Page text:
Last summer Celeste Murtha ’17 tackled all three.
She was awarded an internship organized by Colby medical director Dr. Paul Berkner and Professor of Psychology Edward Yeterian, to which six or fewer students are accepted each year. “I couldn’t have been luckier,” she said.
The internship connected Murtha with Dr. Stephen Meister, a pediatric behavioral specialist at MaineGeneral Medical Center, Thayer Center for Health in Waterville. Meister’s patients are primarily children with ADHD, autism, and other behavior disturbances, often caused by in utero exposure to drugs or alcohol—a serious and growing problem in Maine.
Her first task was to accelerate MaineGeneral’s adoption of a behavior intervention program for parents of young children with behavioral disturbances—often ADHD, oppositional defiant disorder (ODD), anxiety, or PTSD. Collaborating with a child social worker, Murtha cowrote a proposal arguing the program’s necessity in Maine. At the same time, Murtha sped up the evaluation process for children and parents in the program by crafting a better tracking system.
“I felt all these people around me, who have so much experience, respected me. I never felt that anyone was talking down to me.”—Celeste Murtha ’17
It was important work and was reflected in the way Murtha was treated by her colleagues. “I felt that all these people around me, who have so much experience, respected me,” she said. “I never felt that anyone was talking down to me.”
She next worked to improve vision disabilities among children in Maine’s foster care system. According to a previous study by Meister, 13 percent of children in foster care with a health assessment have ocular abnormalities that can be corrected if detected before age five. These abnormalities are also more prevalent in this population, due to increased likelihood of in utero drug or alcohol exposure. “That’s a huge population of children that can be helped through just a simple screening,” Murtha said. Up-to-date vision-screening equipment is crucial, she added, because it can detect abnormalities without requiring the young patient to read letters.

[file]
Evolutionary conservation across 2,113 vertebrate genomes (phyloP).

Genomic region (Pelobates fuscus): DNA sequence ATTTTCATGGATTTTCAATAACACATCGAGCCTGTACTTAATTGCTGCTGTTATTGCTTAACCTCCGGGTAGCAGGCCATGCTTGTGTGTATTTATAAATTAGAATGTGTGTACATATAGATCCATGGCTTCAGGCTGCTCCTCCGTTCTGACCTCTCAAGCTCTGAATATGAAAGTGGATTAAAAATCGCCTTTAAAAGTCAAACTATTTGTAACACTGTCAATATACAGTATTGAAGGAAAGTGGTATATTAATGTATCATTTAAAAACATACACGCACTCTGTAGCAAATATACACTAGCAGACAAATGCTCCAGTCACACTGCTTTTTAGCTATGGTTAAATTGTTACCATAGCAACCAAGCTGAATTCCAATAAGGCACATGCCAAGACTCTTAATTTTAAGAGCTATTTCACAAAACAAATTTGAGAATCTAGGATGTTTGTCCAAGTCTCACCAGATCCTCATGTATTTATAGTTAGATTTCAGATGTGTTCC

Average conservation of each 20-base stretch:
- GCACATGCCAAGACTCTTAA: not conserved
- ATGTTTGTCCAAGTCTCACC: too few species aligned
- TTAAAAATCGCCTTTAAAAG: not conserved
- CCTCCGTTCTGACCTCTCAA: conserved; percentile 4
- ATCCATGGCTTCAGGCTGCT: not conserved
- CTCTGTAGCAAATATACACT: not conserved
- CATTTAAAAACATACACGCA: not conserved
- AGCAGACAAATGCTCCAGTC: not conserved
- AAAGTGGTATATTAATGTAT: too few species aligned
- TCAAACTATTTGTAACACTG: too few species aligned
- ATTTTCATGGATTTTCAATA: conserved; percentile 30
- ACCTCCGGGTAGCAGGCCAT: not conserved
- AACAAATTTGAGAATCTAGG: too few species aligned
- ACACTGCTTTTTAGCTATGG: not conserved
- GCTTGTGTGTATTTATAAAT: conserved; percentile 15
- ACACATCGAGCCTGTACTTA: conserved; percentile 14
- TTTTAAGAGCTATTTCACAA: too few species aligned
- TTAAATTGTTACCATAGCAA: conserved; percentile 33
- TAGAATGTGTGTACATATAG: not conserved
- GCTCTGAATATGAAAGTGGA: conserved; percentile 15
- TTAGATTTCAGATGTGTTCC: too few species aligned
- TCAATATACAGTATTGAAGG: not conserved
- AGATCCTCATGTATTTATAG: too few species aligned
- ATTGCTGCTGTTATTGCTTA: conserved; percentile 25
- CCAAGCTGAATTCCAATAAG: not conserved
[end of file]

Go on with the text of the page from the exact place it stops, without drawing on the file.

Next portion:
Murtha collaborated with the Maine chapter of the American Academy of Pediatrics to write a grant proposal requesting $25,000 to $30,000 for three of these vision screeners. Murtha’s proposal is now being circulated among eye-care companies.
Lastly, Murtha set out to tackle the largest problem: Maine’s infant mortality rate, which exceeds the national average and is increasing as the national rate declines. Together, Murtha and Meister wrote an op-ed article proposing a concrete solution: a statewide “baby box program.”
The program targets Sudden Unexpected Infant Death Syndrome (SUIDS). As Murtha and Meister explain in their op-ed, the risk of SUIDS is five times greater when parents sleep with a baby on a bed, 49 times greater on a couch, and 50 times greater if parents are impaired by drugs or alcohol. Some suffocation risks are less obvious: “Blankets and stuffed animals may look cute, but they’re actually dangerous,” Murtha said.
Finland, she learned, has significantly decreased its infant mortality rate by giving expectant mothers a baby box at their four-month prenatal appointment. Inside are clothes, blankets, diapers, and other essentials. Most importantly, the box is lined with a mattress, providing a safe sleeping space that can be placed close to the mother. Murtha and Meister propose that Maine adopts a similar program, funded through private philanthropy. Their op-ed appeared in the Bangor Daily News Sept. 30, 2016.
The discussion is ongoing.
Working with new mothers, many of whom were withdrawing from drugs, showed her that “it wasn’t so much family medicine [she] was interested in, but pediatrics,” Murtha said. Post-graduation, she plans to explore other careers that integrate hard science and medicine, but she isn’t certain yet about medical school. Her main priority? Working somewhere she can positively affect patients, Murtha said, “a setting where I can use my problem-solving skills.”